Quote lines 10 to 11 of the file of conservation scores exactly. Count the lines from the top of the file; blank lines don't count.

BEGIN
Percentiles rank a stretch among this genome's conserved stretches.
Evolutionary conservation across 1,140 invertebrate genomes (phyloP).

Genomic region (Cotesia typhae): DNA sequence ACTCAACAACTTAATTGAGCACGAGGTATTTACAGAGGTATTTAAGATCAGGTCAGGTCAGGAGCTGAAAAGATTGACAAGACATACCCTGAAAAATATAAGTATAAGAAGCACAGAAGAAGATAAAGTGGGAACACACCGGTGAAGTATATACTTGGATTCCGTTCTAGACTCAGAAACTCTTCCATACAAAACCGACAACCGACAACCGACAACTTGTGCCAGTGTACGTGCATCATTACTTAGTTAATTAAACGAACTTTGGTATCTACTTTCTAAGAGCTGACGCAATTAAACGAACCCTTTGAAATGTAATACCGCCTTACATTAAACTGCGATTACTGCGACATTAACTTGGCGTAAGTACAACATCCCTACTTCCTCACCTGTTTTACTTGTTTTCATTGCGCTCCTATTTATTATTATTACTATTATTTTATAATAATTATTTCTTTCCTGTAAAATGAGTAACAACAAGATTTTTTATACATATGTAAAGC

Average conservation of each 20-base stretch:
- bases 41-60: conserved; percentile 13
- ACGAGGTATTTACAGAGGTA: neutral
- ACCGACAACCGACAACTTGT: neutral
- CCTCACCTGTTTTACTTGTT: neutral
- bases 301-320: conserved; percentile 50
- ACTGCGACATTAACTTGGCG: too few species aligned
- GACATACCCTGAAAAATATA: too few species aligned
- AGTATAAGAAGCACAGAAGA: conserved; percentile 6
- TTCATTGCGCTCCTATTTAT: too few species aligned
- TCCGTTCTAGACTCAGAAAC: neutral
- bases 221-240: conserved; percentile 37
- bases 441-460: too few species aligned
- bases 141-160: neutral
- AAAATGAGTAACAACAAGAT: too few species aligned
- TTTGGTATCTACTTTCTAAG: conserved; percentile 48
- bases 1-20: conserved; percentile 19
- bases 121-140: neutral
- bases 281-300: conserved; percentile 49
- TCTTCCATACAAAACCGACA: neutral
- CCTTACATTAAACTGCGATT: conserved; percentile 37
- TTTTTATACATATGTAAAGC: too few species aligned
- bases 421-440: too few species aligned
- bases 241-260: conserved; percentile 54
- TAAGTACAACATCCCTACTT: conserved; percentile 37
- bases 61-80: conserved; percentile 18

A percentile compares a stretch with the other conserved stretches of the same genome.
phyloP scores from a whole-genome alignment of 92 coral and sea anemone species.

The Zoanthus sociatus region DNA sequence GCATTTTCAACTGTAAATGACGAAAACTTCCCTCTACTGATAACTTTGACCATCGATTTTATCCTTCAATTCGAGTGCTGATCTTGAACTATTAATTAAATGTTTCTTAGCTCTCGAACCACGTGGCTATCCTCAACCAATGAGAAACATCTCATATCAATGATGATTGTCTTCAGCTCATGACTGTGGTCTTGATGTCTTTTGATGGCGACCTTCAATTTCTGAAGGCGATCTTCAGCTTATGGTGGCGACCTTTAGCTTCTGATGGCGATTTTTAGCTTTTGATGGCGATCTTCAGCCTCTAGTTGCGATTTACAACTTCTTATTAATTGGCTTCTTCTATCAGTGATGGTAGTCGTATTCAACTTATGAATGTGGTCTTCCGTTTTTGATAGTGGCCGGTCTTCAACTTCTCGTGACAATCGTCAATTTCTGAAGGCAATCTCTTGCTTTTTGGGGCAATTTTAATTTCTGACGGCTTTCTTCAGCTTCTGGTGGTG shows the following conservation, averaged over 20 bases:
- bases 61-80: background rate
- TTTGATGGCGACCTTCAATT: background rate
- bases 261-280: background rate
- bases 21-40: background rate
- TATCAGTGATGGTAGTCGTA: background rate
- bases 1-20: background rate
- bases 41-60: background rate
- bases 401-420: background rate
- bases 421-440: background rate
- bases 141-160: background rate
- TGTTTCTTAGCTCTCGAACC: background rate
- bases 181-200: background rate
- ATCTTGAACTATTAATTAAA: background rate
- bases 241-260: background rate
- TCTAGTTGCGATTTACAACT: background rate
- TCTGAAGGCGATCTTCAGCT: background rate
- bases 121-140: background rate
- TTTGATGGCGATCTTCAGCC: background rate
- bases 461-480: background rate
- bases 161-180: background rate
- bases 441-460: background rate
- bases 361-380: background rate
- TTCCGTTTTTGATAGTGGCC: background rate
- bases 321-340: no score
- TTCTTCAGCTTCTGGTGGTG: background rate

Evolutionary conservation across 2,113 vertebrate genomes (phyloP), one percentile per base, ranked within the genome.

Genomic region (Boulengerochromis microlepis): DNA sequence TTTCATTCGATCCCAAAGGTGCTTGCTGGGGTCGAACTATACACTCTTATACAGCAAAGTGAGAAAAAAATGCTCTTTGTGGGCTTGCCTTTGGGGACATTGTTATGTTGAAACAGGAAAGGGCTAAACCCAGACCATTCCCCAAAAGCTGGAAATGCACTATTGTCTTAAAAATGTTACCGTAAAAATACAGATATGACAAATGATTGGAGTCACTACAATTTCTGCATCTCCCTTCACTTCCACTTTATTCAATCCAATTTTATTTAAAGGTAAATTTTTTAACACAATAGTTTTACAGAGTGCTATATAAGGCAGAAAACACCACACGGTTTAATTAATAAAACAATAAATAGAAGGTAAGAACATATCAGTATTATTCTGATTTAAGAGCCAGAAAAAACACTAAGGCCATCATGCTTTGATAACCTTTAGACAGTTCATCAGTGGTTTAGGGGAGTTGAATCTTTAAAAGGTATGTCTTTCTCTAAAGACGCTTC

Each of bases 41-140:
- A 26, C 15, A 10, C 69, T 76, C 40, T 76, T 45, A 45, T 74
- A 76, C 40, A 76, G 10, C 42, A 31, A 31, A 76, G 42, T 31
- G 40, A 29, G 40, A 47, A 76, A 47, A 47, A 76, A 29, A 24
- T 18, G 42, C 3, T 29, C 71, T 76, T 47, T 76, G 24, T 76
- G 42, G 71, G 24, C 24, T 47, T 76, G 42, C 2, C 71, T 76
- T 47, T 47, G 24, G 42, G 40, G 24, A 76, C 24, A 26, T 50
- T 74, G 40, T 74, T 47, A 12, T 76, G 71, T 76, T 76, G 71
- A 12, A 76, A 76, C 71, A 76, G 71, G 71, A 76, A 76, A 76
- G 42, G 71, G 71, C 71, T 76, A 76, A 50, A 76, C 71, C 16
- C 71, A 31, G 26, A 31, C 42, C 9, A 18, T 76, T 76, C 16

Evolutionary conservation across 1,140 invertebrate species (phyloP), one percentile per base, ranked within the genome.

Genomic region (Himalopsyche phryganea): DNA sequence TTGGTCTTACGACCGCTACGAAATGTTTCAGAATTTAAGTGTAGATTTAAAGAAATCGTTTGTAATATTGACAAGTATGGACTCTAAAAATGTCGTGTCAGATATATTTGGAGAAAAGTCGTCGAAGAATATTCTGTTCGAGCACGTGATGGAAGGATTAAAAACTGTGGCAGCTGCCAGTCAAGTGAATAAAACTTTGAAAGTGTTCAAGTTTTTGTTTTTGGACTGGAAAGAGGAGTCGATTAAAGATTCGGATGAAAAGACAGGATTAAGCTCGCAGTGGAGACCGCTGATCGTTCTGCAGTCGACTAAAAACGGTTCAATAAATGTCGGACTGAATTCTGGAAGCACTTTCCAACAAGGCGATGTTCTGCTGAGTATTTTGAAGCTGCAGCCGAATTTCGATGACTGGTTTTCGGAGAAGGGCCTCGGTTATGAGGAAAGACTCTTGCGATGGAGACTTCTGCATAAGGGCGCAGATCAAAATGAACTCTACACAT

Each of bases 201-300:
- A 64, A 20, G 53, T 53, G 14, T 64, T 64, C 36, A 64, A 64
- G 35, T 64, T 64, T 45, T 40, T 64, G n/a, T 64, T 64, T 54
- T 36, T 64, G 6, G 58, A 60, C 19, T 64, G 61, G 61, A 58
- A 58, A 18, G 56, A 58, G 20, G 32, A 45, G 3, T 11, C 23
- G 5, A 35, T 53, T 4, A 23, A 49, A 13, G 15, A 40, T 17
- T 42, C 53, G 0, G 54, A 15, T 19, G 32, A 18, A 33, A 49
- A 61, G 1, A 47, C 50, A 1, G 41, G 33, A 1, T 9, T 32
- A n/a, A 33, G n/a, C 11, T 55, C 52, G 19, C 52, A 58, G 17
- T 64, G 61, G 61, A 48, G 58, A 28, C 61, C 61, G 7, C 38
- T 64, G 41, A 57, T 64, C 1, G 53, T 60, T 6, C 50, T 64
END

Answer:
- ACTGCGACATTAACTTGGCG: too few species aligned
- GACATACCCTGAAAAATATA: too few species aligned